From informal to formal: Empowering women in circular bioeconomy business in Kenya
The CGIAR Initiative on Nature-Positive Solutions, the CGIAR GENDER Impact Platform and the International Water Management Institute help women in Kenya professionalize their energy businesses
Writing, reporting and photography by Edwin Okoth; editing by Solomie Gebrezgabher and Sean Mattson, CGIAR Initiative on Nature-Positive Solutions
Like many women in the low-income neighborhood of Manyatta in Kenya’s Kisumu County, Caroline Oulouch began making and selling fuel briquettes to improve the lives of her and her family. She used to make the briquettes manually, and gathered the needed raw material (charcoal dust, clay and water) mostly on her own. She made them with her one good hand and sold them for a low price to customers who use the briquettes for cooking.
Because she made them without the technical knowledge or the machinery needed to compete in Kenya’s burgeoning briquette market, Oulouch’s briquettes did not command a high price. That changed when she teamed up with about 30 other women in her neighborhood to receive training from scientists from the International Water Management Institute (IWMI) to improve the quality of their briquettes, manually mechanize production, and achieve higher prices and lower costs through economies of scale.
“I have been able to support my family of four financially,” Olouch said. “The future is bright with the new methods we have been taught and I hope we get more machines to increase production.
“I found it better than the shame of going to beg along the street like some disabled women do,” she said.
The transformative training, organizing, and support for the briquette-making women in Kisumu is part of CGIAR’s Initiative on Nature-Positive Solutions and CGIAR’s Gender Impact Platform, which include work areas on facilitating, researching, improving waste recycling, and empowering women and youth in rural and peri-urban areas.
The entrepreneurs, known as Tich En Tich Makwangla Women’s Group, now earns far more for their briquettes than before and is growing their enterprise through a “table banking” arrangement by pooling their resources through regular contributions to a central fund which will be used to expand their business. They tripled production from 360 briquettes per day to 1,300 briquettes per day.
IWMI Senior Researcher Solomie Gebrezgabher, who visited the women recently, said the intervention has been key in transforming and quickly expanding their business.
“With the backing of the CGIAR Initiative on Nature-Positive Solutions and CGIAR’s Gender Impact Platform, we supported these women with skills and capacity building to produce quality briquettes. Using the new method where we use carbonization of locally available waste materials like agro-industrial waste and other supporting equipment, we helped them transition from manual to mechanized production. The briquette also has better shape and marketability,” Gebrezgabher said in Kisumu.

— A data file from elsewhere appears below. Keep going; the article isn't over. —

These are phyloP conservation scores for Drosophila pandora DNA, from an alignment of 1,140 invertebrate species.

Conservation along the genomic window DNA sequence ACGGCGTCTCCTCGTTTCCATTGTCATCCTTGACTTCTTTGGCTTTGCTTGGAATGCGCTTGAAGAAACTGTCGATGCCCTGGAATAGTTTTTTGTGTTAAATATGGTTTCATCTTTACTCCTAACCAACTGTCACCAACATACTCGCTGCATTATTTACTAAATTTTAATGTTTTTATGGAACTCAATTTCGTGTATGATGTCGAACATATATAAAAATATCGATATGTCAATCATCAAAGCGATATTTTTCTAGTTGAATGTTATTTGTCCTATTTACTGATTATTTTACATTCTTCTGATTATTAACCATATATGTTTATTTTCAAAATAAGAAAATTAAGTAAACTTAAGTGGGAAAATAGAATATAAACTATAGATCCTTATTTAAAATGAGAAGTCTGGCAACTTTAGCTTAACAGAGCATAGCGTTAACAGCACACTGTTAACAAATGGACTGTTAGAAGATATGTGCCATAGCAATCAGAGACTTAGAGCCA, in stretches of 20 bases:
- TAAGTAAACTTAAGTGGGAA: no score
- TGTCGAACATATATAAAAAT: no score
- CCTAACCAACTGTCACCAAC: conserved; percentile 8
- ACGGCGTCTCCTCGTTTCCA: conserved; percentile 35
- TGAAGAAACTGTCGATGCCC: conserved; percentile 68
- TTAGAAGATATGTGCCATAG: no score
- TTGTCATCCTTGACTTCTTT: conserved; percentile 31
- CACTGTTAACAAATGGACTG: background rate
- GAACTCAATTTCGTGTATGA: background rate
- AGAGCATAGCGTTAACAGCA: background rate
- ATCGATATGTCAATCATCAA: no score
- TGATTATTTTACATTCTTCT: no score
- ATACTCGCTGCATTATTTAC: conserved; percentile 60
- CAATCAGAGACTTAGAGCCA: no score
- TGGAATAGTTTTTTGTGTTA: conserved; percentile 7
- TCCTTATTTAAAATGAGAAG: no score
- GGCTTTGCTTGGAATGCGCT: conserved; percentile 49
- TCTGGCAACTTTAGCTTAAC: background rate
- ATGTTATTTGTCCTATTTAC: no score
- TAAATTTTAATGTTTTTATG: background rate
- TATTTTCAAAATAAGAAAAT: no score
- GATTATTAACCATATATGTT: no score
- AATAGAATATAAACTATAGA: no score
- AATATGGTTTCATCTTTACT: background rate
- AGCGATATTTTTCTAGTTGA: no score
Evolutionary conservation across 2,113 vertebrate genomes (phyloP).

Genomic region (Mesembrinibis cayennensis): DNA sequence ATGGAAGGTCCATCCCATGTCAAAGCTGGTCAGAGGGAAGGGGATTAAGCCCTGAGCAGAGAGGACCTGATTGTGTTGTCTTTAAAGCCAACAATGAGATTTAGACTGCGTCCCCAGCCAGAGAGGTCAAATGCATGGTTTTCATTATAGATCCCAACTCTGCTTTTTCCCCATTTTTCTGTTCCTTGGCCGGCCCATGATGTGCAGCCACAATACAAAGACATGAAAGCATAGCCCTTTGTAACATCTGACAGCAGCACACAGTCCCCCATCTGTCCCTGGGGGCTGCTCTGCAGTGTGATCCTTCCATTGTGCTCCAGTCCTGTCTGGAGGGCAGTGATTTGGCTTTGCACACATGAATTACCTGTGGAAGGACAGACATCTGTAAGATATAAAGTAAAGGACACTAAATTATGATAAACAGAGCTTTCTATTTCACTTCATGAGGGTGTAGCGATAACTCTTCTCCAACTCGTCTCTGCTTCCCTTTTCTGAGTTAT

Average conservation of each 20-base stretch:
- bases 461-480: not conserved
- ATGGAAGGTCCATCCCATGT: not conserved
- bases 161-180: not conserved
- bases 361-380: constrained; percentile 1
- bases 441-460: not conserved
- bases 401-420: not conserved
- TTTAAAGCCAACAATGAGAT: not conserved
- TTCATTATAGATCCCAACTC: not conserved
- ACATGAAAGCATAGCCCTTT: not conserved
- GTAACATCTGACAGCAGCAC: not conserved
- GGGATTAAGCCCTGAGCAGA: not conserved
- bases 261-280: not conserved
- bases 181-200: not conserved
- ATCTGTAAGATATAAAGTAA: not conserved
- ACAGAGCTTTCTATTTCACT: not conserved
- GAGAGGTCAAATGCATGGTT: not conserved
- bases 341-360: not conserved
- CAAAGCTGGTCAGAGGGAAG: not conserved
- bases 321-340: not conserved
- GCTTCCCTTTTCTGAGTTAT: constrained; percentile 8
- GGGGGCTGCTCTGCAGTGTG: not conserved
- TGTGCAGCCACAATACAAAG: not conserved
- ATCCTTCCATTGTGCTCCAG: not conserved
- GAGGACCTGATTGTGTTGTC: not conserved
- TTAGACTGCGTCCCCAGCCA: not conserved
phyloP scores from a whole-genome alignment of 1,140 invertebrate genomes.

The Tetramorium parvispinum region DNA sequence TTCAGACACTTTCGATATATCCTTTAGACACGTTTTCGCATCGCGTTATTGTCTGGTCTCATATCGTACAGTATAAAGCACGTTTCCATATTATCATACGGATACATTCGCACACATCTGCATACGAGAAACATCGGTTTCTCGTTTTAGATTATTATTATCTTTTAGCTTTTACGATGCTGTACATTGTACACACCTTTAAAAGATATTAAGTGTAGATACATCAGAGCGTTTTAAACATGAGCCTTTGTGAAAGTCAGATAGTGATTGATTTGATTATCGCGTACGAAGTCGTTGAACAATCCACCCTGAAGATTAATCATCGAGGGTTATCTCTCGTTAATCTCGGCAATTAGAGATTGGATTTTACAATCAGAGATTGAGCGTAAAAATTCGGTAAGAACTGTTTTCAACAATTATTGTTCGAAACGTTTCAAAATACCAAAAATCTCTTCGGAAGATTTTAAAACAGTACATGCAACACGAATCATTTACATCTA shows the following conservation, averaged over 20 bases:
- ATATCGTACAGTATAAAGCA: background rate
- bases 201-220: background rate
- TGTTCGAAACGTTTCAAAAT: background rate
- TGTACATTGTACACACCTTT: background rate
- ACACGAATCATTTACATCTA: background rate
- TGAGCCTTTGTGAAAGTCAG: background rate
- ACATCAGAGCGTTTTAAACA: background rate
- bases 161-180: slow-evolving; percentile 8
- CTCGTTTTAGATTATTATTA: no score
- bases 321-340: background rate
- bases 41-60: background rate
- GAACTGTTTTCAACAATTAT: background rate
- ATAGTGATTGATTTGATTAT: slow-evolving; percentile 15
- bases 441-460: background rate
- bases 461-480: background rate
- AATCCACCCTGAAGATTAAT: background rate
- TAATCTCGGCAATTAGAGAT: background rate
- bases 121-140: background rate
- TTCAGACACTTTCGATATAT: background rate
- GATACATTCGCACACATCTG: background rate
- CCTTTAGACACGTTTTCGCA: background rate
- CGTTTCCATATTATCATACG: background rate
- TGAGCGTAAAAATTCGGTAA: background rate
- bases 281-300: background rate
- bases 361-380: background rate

The partnership brings together IWMI and local organizations including Participatory Ecological Land Use Management (PELUM) and Support for Tropical Initiative in Poverty Alleviation (STIPA). The collaboration is expected to provide the women with the critical support to meet their objective of economic empowerment.
“The group is very optimistic after receiving support which now enables them to produce charcoal briquettes efficiently and with better quality,” said Eunice Atieno, the group’s chairperson.
“Our group went fully into making briquettes when we saw an opportunity in the disposed charcoal dust. We all had an interest in waste management and recycling. I have confidence in the training we received and now we produce better briquettes since we used to just mix charcoal dust and water and some soil and dry it in the sun. They had irregular shapes and could break easily,” Ms. Atieno said.
The group formally registered meets every week to review their savings and plan their production after it received two briquette-making machines and a mixer, which they now use to make regular briquettes and continue to market locally. They now envision expanding to other markets.
PELUM’s Beth Omae says the group has been trained on critical skills like communications, governance and conflict resolution. She believes the women’s group has great potential that needs to be harnessed.
The group had a steep but fast learning curve, according to Dr. James Gitau, an IWMI consultant in bioenergy.
“We found the women making briquettes using rudimentary methods, they were not crushing charcoal dust, not compacting properly, hence making weak briquettes and they would add more binder/soil compared to the recommended ration. We have trained them on how to get the rations right and how to make quality briquettes using different readily available materials,” Dr. Gitau said.
According to Ms. Pamela Opiyo, who heads STIPA, the women have embraced new ideas in making briquettes including the use of alternative wastes beyond charcoal dust after they were trained.
“The group fitted our profile for recycling agricultural waste and since we supported them to register, they have shown great potential. Now they have machines and they can procure more and better briquettes in even little pain. They are beginning to think business and I see them reaching out to bigger markets, educating their children and building better houses,” Ms. Opiyo said.